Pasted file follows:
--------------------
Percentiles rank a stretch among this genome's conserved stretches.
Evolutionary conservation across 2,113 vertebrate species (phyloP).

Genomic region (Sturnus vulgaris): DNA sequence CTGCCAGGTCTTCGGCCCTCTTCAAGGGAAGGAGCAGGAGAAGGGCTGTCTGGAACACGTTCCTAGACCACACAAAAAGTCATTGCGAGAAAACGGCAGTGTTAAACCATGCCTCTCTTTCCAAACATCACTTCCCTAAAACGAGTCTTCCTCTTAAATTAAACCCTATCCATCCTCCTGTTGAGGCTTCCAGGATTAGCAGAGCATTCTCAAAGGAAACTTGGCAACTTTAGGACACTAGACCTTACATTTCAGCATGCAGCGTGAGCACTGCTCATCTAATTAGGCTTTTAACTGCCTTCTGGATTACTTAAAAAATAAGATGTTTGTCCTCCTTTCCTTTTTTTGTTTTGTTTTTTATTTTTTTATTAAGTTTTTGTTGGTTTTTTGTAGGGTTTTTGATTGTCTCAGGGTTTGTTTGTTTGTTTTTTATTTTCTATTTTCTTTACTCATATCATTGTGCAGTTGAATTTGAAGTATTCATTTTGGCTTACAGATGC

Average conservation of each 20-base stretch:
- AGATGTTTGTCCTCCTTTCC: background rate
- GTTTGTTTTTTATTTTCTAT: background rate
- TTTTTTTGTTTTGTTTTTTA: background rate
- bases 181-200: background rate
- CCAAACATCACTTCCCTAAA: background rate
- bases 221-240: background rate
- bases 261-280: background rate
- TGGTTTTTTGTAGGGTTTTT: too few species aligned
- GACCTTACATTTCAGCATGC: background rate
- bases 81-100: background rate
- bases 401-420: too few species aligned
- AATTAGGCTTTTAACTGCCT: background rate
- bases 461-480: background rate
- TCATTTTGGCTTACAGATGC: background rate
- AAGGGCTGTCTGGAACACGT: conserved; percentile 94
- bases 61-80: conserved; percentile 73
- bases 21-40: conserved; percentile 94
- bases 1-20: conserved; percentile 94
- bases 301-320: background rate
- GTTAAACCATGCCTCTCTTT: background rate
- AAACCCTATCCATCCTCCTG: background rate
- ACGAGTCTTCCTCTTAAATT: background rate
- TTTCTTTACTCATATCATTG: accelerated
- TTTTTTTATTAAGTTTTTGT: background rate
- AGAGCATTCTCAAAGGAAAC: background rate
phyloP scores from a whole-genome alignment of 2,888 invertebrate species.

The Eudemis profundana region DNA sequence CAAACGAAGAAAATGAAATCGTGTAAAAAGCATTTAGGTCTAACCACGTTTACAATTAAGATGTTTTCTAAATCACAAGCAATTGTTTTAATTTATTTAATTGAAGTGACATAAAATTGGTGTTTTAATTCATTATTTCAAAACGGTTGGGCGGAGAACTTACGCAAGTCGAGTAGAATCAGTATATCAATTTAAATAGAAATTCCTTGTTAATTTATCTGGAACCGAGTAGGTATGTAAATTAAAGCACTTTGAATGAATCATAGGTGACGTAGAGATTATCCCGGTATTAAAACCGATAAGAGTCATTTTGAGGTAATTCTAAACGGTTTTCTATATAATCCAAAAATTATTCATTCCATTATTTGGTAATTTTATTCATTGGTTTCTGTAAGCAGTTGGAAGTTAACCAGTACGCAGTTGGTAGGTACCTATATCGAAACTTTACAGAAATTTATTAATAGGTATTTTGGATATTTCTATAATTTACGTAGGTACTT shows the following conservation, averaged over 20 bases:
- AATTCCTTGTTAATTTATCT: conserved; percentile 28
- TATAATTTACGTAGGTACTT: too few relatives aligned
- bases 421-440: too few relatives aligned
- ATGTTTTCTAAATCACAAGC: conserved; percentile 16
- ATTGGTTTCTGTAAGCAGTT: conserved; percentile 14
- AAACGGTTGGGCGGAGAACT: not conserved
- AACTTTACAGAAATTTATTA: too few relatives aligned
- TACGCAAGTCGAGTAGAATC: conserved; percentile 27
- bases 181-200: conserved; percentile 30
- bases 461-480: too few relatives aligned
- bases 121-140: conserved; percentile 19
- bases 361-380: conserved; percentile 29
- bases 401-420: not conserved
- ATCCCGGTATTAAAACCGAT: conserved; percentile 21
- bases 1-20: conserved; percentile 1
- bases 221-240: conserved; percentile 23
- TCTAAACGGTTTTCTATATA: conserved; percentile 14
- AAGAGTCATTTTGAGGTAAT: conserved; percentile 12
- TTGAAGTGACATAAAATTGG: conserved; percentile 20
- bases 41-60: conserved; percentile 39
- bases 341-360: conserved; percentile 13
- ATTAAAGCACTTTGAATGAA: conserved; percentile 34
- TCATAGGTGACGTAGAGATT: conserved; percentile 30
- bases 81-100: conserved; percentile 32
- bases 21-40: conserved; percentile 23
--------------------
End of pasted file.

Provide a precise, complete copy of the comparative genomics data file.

Percentiles rank a stretch among this genome's conserved stretches.
Evolutionary conservation across 2,113 vertebrate species (phyloP).

Genomic region (Sturnus vulgaris): DNA sequence CTGCCAGGTCTTCGGCCCTCTTCAAGGGAAGGAGCAGGAGAAGGGCTGTCTGGAACACGTTCCTAGACCACACAAAAAGTCATTGCGAGAAAACGGCAGTGTTAAACCATGCCTCTCTTTCCAAACATCACTTCCCTAAAACGAGTCTTCCTCTTAAATTAAACCCTATCCATCCTCCTGTTGAGGCTTCCAGGATTAGCAGAGCATTCTCAAAGGAAACTTGGCAACTTTAGGACACTAGACCTTACATTTCAGCATGCAGCGTGAGCACTGCTCATCTAATTAGGCTTTTAACTGCCTTCTGGATTACTTAAAAAATAAGATGTTTGTCCTCCTTTCCTTTTTTTGTTTTGTTTTTTATTTTTTTATTAAGTTTTTGTTGGTTTTTTGTAGGGTTTTTGATTGTCTCAGGGTTTGTTTGTTTGTTTTTTATTTTCTATTTTCTTTACTCATATCATTGTGCAGTTGAATTTGAAGTATTCATTTTGGCTTACAGATGC

Average conservation of each 20-base stretch:
- AGATGTTTGTCCTCCTTTCC: background rate
- GTTTGTTTTTTATTTTCTAT: background rate
- TTTTTTTGTTTTGTTTTTTA: background rate
- bases 181-200: background rate
- CCAAACATCACTTCCCTAAA: background rate
- bases 221-240: background rate
- bases 261-280: background rate
- TGGTTTTTTGTAGGGTTTTT: too few species aligned
- GACCTTACATTTCAGCATGC: background rate
- bases 81-100: background rate
- bases 401-420: too few species aligned
- AATTAGGCTTTTAACTGCCT: background rate
- bases 461-480: background rate
- TCATTTTGGCTTACAGATGC: background rate
- AAGGGCTGTCTGGAACACGT: conserved; percentile 94
- bases 61-80: conserved; percentile 73
- bases 21-40: conserved; percentile 94
- bases 1-20: conserved; percentile 94
- bases 301-320: background rate
- GTTAAACCATGCCTCTCTTT: background rate
- AAACCCTATCCATCCTCCTG: background rate
- ACGAGTCTTCCTCTTAAATT: background rate
- TTTCTTTACTCATATCATTG: accelerated
- TTTTTTTATTAAGTTTTTGT: background rate
- AGAGCATTCTCAAAGGAAAC: background rate
phyloP scores from a whole-genome alignment of 2,888 invertebrate species.

The Eudemis profundana region DNA sequence CAAACGAAGAAAATGAAATCGTGTAAAAAGCATTTAGGTCTAACCACGTTTACAATTAAGATGTTTTCTAAATCACAAGCAATTGTTTTAATTTATTTAATTGAAGTGACATAAAATTGGTGTTTTAATTCATTATTTCAAAACGGTTGGGCGGAGAACTTACGCAAGTCGAGTAGAATCAGTATATCAATTTAAATAGAAATTCCTTGTTAATTTATCTGGAACCGAGTAGGTATGTAAATTAAAGCACTTTGAATGAATCATAGGTGACGTAGAGATTATCCCGGTATTAAAACCGATAAGAGTCATTTTGAGGTAATTCTAAACGGTTTTCTATATAATCCAAAAATTATTCATTCCATTATTTGGTAATTTTATTCATTGGTTTCTGTAAGCAGTTGGAAGTTAACCAGTACGCAGTTGGTAGGTACCTATATCGAAACTTTACAGAAATTTATTAATAGGTATTTTGGATATTTCTATAATTTACGTAGGTACTT shows the following conservation, averaged over 20 bases:
- AATTCCTTGTTAATTTATCT: conserved; percentile 28
- TATAATTTACGTAGGTACTT: too few relatives aligned
- bases 421-440: too few relatives aligned
- ATGTTTTCTAAATCACAAGC: conserved; percentile 16
- ATTGGTTTCTGTAAGCAGTT: conserved; percentile 14
- AAACGGTTGGGCGGAGAACT: not conserved
- AACTTTACAGAAATTTATTA: too few relatives aligned
- TACGCAAGTCGAGTAGAATC: conserved; percentile 27
- bases 181-200: conserved; percentile 30
- bases 461-480: too few relatives aligned
- bases 121-140: conserved; percentile 19
- bases 361-380: conserved; percentile 29
- bases 401-420: not conserved
- ATCCCGGTATTAAAACCGAT: conserved; percentile 21
- bases 1-20: conserved; percentile 1
- bases 221-240: conserved; percentile 23
- TCTAAACGGTTTTCTATATA: conserved; percentile 14
- AAGAGTCATTTTGAGGTAAT: conserved; percentile 12
- TTGAAGTGACATAAAATTGG: conserved; percentile 20
- bases 41-60: conserved; percentile 39
- bases 341-360: conserved; percentile 13
- ATTAAAGCACTTTGAATGAA: conserved; percentile 34
- TCATAGGTGACGTAGAGATT: conserved; percentile 30
- bases 81-100: conserved; percentile 32
- bases 21-40: conserved; percentile 23